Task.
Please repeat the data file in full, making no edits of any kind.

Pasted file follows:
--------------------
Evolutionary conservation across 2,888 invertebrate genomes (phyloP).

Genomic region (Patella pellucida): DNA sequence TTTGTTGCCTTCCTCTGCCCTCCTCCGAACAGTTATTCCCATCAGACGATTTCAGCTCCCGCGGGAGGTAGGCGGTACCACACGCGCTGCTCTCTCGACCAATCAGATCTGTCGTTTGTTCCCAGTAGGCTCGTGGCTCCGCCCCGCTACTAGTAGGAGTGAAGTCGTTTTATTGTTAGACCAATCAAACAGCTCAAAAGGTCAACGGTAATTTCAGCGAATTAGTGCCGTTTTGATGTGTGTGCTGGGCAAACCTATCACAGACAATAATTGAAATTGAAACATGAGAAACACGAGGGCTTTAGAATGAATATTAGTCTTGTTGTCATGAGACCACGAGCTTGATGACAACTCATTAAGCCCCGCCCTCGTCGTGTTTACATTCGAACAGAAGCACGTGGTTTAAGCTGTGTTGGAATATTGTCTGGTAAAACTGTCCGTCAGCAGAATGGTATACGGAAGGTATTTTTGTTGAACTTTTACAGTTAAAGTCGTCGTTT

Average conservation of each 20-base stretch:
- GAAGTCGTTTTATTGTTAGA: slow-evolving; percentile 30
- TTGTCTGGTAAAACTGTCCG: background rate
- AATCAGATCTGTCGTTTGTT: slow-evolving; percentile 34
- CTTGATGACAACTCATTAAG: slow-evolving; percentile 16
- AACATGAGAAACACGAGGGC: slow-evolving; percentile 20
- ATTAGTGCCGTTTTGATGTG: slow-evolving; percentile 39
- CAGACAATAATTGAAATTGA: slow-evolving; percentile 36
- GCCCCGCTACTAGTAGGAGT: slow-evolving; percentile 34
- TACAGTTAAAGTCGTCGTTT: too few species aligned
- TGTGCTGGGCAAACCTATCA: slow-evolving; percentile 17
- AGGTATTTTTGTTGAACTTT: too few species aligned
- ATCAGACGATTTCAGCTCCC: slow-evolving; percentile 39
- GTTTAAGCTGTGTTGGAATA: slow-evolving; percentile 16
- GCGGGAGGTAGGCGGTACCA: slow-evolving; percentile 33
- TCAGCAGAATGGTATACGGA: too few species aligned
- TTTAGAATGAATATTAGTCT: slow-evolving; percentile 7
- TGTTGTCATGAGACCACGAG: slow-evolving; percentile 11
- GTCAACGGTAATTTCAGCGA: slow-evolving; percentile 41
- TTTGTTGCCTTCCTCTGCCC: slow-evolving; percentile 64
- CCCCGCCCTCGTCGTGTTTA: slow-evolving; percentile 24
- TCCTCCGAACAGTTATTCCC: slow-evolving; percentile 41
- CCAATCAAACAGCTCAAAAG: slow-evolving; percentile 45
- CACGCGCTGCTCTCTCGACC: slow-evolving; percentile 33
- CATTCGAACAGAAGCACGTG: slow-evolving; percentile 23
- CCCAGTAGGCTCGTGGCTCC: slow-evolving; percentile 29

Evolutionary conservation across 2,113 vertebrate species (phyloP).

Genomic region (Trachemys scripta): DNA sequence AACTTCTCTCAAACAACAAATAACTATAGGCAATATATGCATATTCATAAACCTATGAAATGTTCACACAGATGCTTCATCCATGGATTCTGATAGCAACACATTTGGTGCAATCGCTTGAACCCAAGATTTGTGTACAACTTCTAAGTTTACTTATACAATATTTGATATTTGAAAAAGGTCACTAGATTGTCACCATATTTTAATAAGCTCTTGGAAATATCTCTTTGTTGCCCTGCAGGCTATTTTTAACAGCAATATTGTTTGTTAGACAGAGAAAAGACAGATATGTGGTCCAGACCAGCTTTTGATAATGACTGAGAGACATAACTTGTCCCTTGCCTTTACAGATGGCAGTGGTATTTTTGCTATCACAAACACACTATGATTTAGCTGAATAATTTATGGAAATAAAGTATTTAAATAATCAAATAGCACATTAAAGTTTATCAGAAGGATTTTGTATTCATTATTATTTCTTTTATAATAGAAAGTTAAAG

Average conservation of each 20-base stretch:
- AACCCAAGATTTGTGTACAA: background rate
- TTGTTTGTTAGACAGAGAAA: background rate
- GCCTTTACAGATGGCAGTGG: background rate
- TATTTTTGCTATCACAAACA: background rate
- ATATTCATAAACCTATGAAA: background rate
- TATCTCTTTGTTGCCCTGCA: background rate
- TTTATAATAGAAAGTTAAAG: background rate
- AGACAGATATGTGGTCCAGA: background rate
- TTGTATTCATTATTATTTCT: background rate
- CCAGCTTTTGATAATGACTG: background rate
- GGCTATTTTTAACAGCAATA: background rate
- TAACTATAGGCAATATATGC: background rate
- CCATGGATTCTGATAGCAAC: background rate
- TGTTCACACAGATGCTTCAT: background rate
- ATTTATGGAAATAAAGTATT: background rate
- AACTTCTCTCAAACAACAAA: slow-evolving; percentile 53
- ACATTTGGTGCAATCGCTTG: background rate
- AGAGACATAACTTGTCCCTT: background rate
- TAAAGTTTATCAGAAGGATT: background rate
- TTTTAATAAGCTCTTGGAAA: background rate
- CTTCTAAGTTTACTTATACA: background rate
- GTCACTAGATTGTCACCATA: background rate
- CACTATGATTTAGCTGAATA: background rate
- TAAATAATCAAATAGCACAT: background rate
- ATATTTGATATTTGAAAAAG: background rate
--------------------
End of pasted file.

Evolutionary conservation across 2,888 invertebrate genomes (phyloP).

Genomic region (Patella pellucida): DNA sequence TTTGTTGCCTTCCTCTGCCCTCCTCCGAACAGTTATTCCCATCAGACGATTTCAGCTCCCGCGGGAGGTAGGCGGTACCACACGCGCTGCTCTCTCGACCAATCAGATCTGTCGTTTGTTCCCAGTAGGCTCGTGGCTCCGCCCCGCTACTAGTAGGAGTGAAGTCGTTTTATTGTTAGACCAATCAAACAGCTCAAAAGGTCAACGGTAATTTCAGCGAATTAGTGCCGTTTTGATGTGTGTGCTGGGCAAACCTATCACAGACAATAATTGAAATTGAAACATGAGAAACACGAGGGCTTTAGAATGAATATTAGTCTTGTTGTCATGAGACCACGAGCTTGATGACAACTCATTAAGCCCCGCCCTCGTCGTGTTTACATTCGAACAGAAGCACGTGGTTTAAGCTGTGTTGGAATATTGTCTGGTAAAACTGTCCGTCAGCAGAATGGTATACGGAAGGTATTTTTGTTGAACTTTTACAGTTAAAGTCGTCGTTT

Average conservation of each 20-base stretch:
- GAAGTCGTTTTATTGTTAGA: slow-evolving; percentile 30
- TTGTCTGGTAAAACTGTCCG: background rate
- AATCAGATCTGTCGTTTGTT: slow-evolving; percentile 34
- CTTGATGACAACTCATTAAG: slow-evolving; percentile 16
- AACATGAGAAACACGAGGGC: slow-evolving; percentile 20
- ATTAGTGCCGTTTTGATGTG: slow-evolving; percentile 39
- CAGACAATAATTGAAATTGA: slow-evolving; percentile 36
- GCCCCGCTACTAGTAGGAGT: slow-evolving; percentile 34
- TACAGTTAAAGTCGTCGTTT: too few species aligned
- TGTGCTGGGCAAACCTATCA: slow-evolving; percentile 17
- AGGTATTTTTGTTGAACTTT: too few species aligned
- ATCAGACGATTTCAGCTCCC: slow-evolving; percentile 39
- GTTTAAGCTGTGTTGGAATA: slow-evolving; percentile 16
- GCGGGAGGTAGGCGGTACCA: slow-evolving; percentile 33
- TCAGCAGAATGGTATACGGA: too few species aligned
- TTTAGAATGAATATTAGTCT: slow-evolving; percentile 7
- TGTTGTCATGAGACCACGAG: slow-evolving; percentile 11
- GTCAACGGTAATTTCAGCGA: slow-evolving; percentile 41
- TTTGTTGCCTTCCTCTGCCC: slow-evolving; percentile 64
- CCCCGCCCTCGTCGTGTTTA: slow-evolving; percentile 24
- TCCTCCGAACAGTTATTCCC: slow-evolving; percentile 41
- CCAATCAAACAGCTCAAAAG: slow-evolving; percentile 45
- CACGCGCTGCTCTCTCGACC: slow-evolving; percentile 33
- CATTCGAACAGAAGCACGTG: slow-evolving; percentile 23
- CCCAGTAGGCTCGTGGCTCC: slow-evolving; percentile 29

Evolutionary conservation across 2,113 vertebrate species (phyloP).

Genomic region (Trachemys scripta): DNA sequence AACTTCTCTCAAACAACAAATAACTATAGGCAATATATGCATATTCATAAACCTATGAAATGTTCACACAGATGCTTCATCCATGGATTCTGATAGCAACACATTTGGTGCAATCGCTTGAACCCAAGATTTGTGTACAACTTCTAAGTTTACTTATACAATATTTGATATTTGAAAAAGGTCACTAGATTGTCACCATATTTTAATAAGCTCTTGGAAATATCTCTTTGTTGCCCTGCAGGCTATTTTTAACAGCAATATTGTTTGTTAGACAGAGAAAAGACAGATATGTGGTCCAGACCAGCTTTTGATAATGACTGAGAGACATAACTTGTCCCTTGCCTTTACAGATGGCAGTGGTATTTTTGCTATCACAAACACACTATGATTTAGCTGAATAATTTATGGAAATAAAGTATTTAAATAATCAAATAGCACATTAAAGTTTATCAGAAGGATTTTGTATTCATTATTATTTCTTTTATAATAGAAAGTTAAAG

Average conservation of each 20-base stretch:
- AACCCAAGATTTGTGTACAA: background rate
- TTGTTTGTTAGACAGAGAAA: background rate
- GCCTTTACAGATGGCAGTGG: background rate
- TATTTTTGCTATCACAAACA: background rate
- ATATTCATAAACCTATGAAA: background rate
- TATCTCTTTGTTGCCCTGCA: background rate
- TTTATAATAGAAAGTTAAAG: background rate
- AGACAGATATGTGGTCCAGA: background rate
- TTGTATTCATTATTATTTCT: background rate
- CCAGCTTTTGATAATGACTG: background rate
- GGCTATTTTTAACAGCAATA: background rate
- TAACTATAGGCAATATATGC: background rate
- CCATGGATTCTGATAGCAAC: background rate
- TGTTCACACAGATGCTTCAT: background rate
- ATTTATGGAAATAAAGTATT: background rate
- AACTTCTCTCAAACAACAAA: slow-evolving; percentile 53
- ACATTTGGTGCAATCGCTTG: background rate
- AGAGACATAACTTGTCCCTT: background rate
- TAAAGTTTATCAGAAGGATT: background rate
- TTTTAATAAGCTCTTGGAAA: background rate
- CTTCTAAGTTTACTTATACA: background rate
- GTCACTAGATTGTCACCATA: background rate
- CACTATGATTTAGCTGAATA: background rate
- TAAATAATCAAATAGCACAT: background rate
- ATATTTGATATTTGAAAAAG: background rate